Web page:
This page uses content from Wikipedia and is licensed under CC BY-SA.

Polycystin 2

PKD2
5mke.jpg
Available structures
PDBOrtholog search: PDBe RCSB
Identifiers
AliasesPKD2, APC2, PKD4, Pc-2, TRPP2, Polycystic kidney disease 2, polycystin 2, transient receptor potential cation channel
External IDsOMIM: 173910 MGI: 1099818 HomoloGene: 20104 GeneCards: PKD2
Gene location (Human)
Chromosome 4 (human)
Chr.Chromosome 4 (human)[1]
Chromosome 4 (human)
Genomic location for PKD2
Genomic location for PKD2
Band4q22.1Start88,007,635 bp[1]
End88,077,777 bp[1]
Orthologs
SpeciesHumanMouse
Entrez
Ensembl
UniProt
RefSeq (mRNA)

NM_000297

NM_008861

RefSeq (protein)

NP_000288

NP_032887

Location (UCSC)Chr 4: 88.01 – 88.08 MbChr 5: 104.46 – 104.51 Mb
PubMed search[3][4]
Wikidata
View/Edit HumanView/Edit Mouse

Polycystin-2 is a protein that in humans is encoded by the PKD2 gene.[5][6]

This gene encodes a member of the polycystin protein family, called TRPP2, previously known as polycystin-2, PC2 or APKD2. TRPP2 contains multiple transmembrane domains, and cytoplasmic N- and C-termini. The protein may be an integral membrane protein involved in cell-cell/matrix interactions. TRPP2 may function in renal tubular development, morphology, and function, and may modulate intracellular calcium homeostasis and other signal transduction pathways. This protein interacts with polycystin 1 (TRPP1) to produce cation-permeable currents. It was discovered by Stefan Somlo at Yale University.

Illustration of PKD1 and PKD2 proteins at the cell membrane

Clinical significance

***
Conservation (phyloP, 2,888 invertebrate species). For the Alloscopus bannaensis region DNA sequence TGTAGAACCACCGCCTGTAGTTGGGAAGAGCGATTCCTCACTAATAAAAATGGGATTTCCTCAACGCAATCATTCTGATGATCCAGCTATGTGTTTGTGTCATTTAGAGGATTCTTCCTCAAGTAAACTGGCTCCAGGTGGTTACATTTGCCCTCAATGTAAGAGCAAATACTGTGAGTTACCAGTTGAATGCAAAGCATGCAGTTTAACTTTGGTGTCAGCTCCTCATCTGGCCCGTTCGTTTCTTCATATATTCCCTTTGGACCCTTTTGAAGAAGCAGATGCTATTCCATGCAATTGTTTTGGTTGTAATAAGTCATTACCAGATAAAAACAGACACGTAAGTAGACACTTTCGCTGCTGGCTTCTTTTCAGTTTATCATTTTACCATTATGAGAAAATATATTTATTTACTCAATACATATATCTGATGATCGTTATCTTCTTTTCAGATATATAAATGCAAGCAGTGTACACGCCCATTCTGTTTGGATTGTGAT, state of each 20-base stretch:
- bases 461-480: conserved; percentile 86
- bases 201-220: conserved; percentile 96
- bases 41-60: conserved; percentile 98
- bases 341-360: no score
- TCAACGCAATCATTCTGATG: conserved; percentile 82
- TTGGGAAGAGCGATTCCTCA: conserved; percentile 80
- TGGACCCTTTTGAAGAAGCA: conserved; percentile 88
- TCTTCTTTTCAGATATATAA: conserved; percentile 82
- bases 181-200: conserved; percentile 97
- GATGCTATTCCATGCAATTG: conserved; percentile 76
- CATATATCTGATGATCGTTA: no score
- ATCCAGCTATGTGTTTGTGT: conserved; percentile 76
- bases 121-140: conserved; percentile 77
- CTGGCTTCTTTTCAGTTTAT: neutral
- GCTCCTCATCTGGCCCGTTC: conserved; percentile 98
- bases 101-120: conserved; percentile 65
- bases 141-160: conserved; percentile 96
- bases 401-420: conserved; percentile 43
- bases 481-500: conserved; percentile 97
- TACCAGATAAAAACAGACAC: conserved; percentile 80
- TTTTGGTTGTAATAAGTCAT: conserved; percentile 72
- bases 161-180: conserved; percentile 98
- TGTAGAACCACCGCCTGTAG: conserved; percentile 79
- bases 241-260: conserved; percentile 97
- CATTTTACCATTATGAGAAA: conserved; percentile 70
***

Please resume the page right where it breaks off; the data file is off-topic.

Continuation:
Mutations in this gene have been associated with autosomal dominant polycystic kidney disease.[6]

Interactions

Polycystin 2 has been shown to interact with the proteins TRPC1,[7] PKD1[7][8] and TNNI3.[9]

See also

References

  1. ^ a b c GRCh38: Ensembl release 89: ENSG00000118762 - Ensembl, May 2017
  2. ^ a b c GRCm38: Ensembl release 89: ENSMUSG00000034462 - Ensembl, May 2017
  3. ^ "Human PubMed Reference:". National Center for Biotechnology Information, U.S. National Library of Medicine.
  4. ^ "Mouse PubMed Reference:". National Center for Biotechnology Information, U.S. National Library of Medicine.
  5. ^ Peters DJ, Spruit L, Saris JJ, Ravine D, Sandkuijl LA, Fossdal R, Boersma J, van Eijk R, Norby S, Constantinou-Deltas CD, et al. (March 1994). "Chromosome 4 localization of a second gene for autosomal dominant polycystic kidney disease". Nat Genet. 5 (4): 359–62. doi:10.1038/ng1293-359. PMID 8298643.
  6. ^ a b "Entrez Gene: PKD2 polycystic kidney disease 2 (autosomal dominant)".
  7. ^ a b Tsiokas, L; Arnould T; Zhu C; Kim E; Walz G; Sukhatme V P (March 1999). "Specific association of the gene product of PKD2 with the TRPC1 channel". Proc. Natl. Acad. Sci. U.S.A. UNITED STATES. 96 (7): 3934–9. Bibcode:1999PNAS...96.3934T. doi:10.1073/pnas.96.7.3934. ISSN 0027-8424. PMC 22398. PMID 10097141.
  8. ^ Tsiokas, L; Kim E; Arnould T; Sukhatme V P; Walz G (June 1997). "Homo- and heterodimeric interactions between the gene products of PKD1 and PKD2". Proc. Natl. Acad. Sci. U.S.A. UNITED STATES. 94 (13): 6965–70. Bibcode:1997PNAS...94.6965T. doi:10.1073/pnas.94.13.6965. ISSN 0027-8424. PMC 21268. PMID 9192675.
  9. ^ Li, Qiang; Shen Patrick Y; Wu Guanqing; Chen Xing-Zhen (January 2003). "Polycystin-2 interacts with troponin I, an angiogenesis inhibitor". Biochemistry. United States. 42 (2): 450–7. doi:10.1021/bi0267792. ISSN 0006-2960. PMID 12525172.

Further reading

External links